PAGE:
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Michigan and Intelligent Mobility

The state positioned as a leader in developing and testing connected vehicle technology 

Pages 24-26

By Melissa Anders

Southeast Michigan shone under the spotlight as thousands of automotive and technology leaders from more than 65 countries converged on Detroit this past fall for the 21st World Congress on Intelligent Transport Systems (ITS).

Long recognized as the traditional manufacturing hub of the American automobile industry, Michigan is poised to also be the epicenter of intelligent mobility and connected vehicle technology.

The state’s business, government and academic officials want the world to know that critical conversations, research and development, and testing in those fields are taking place in Michigan.

“(ITS) was an opportunity for us to tell the world that this work is being done here and that if you want to be part of the conversation and the work, it’s the place to be,” said Glenn Stevens, vice president of MICHauto and strategic development at the Detroit Regional Chamber.

Automotive companies demonstrated their connected and automated vehicles on Belle Isle, the streets of Detroit and at NextEnergy’s Connected Transportation Living Lab during the conference.

More than 200 people took rides across the MacArthur Bridge to Belle Isle in a demo vehicle with active cruise control and autopilot features developed by IAV Automotive Engineering Inc. in Northville. The car can automatically switch lanes and pass another vehicle with the touch of a turn signal, said Chris Hennessy, IAV’s vice president of engineering.

Hennessy said the World Congress was a “tremendous success” that helped to increase the company’s market visibility, while also highlighting the rapidly growing intelligent mobility activity in Southeast Michigan.

Michigan’s concentration of automakers and suppliers provides the foundation upon which to build the nextgeneration vehicle technology, while state universities’ research efforts fuel the development, and state and local governments offer regulatory and infrastructure support.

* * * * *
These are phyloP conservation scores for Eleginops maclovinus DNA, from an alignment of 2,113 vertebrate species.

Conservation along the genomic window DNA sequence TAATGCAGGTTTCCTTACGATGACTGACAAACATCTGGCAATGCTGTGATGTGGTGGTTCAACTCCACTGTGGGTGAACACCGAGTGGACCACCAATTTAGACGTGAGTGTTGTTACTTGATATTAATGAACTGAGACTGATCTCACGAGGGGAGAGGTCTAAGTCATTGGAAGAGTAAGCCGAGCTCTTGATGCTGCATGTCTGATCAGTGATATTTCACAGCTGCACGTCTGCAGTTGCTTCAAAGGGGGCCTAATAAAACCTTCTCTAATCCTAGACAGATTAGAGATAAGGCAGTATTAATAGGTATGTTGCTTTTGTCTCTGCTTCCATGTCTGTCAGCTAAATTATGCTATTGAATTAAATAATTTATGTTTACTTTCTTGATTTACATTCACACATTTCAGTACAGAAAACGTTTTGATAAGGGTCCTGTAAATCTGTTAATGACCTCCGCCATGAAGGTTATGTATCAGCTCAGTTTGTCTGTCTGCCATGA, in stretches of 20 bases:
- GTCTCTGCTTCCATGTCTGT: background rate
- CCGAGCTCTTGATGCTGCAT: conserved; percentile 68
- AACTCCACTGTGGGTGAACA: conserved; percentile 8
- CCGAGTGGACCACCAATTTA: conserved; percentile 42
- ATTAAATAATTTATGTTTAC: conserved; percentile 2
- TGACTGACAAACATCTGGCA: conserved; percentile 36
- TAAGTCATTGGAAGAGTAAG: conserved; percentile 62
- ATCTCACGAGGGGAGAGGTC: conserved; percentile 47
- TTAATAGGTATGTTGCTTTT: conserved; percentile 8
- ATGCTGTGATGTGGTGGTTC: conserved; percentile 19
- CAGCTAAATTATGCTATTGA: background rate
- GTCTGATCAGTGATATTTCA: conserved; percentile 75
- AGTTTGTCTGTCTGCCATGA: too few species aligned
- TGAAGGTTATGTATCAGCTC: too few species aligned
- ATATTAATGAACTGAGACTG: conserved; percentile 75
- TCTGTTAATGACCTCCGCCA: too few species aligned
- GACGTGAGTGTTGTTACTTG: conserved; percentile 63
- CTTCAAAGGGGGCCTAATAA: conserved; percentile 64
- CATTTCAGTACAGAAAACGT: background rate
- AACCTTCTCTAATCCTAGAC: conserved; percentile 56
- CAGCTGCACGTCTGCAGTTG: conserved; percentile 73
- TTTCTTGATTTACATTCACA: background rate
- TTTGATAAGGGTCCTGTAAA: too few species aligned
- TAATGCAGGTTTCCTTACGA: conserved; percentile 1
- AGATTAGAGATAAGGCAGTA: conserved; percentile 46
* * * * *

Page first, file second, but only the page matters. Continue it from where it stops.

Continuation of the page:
The key, officials said, is getting all the parties to collaborate, and also to promote and advertise the state’s assets.

“Michigan has always been modest,” said Rob Luce, director of MICHauto, aChamber initiative focused on promoting, growing and retaining the state’s automotive industry.

While the state’s dominance in traditional automotive manufacturing may have led some to take its leadership position for granted, Michigan faces a new kind of competition from California, Germany, China and elsewhere when it comes to the race for connected and autonomous vehicle technology.

“If Michigan doesn’t grab that platform and do everything it can to nurture it, then the whole industry is at risk,” said Doug Rothwell, president and CEO of Business Leaders for Michigan, a business roundtable that’s identified the mobility industry as one of the greatest potential drivers of Michigan’s future economy.

Intelligent mobility includes connected cars that communicate with other vehicles and with surrounding infrastructure like traffic signals in order to promote safer, more efficient travel. There’s also progress being made on autonomous vehicle technology that uses sensors and software to either partially or fully automate cars without the need for human drivers. Much of the research in these areas is taking place at the University of Michigan Transportation Research Institute (UMTRI) and its Mobility Transformation Center (MTC).

UMTRI, founded 50 years ago, has been collecting data from nearly 3,000 connected cars, buses and motorcycles in Ann Arbor for more than two years as part of a $31-million federally funded safety study. The institute tests the technology in real-world conditions by outfitting volunteers’ own vehicles. The MTC, launched in 2013, recently secured state funding to increase the safety study to 9,000 vehicles.

In addition to government support, the MTC is funded by industry partners, including automakers and suppliers, as well as insurance and telecommunications companies. The center is wrapping up civil construction of a 32-acre, off-roadway test facility located near campus where companies can evaluate intelligent mobility systems. A grand opening is scheduled for July 2015, said Peter Sweatman, director of UMTRI and MTC.

The university also is working with the Michigan Department of Transportation (MDOT), General Motors Co. and Ford Motor Co. to outfit portions of I-696, I-94 and other major roadways with infrastructure that can communicate with vehicles. Researchers hope to collect data from some 20,000 automaker fleet vehicles as they interact with the system.

Another project seeks to set up a system of connected and even driverless vehicles in Ann Arbor to help transport both people and freight, Sweatman said.

“We really want to make Michigan, or Southeast Michigan in particular, the epicenter for this kind of development in the whole country,” he said.

Melissa Anders is a metro Detroit freelance writer.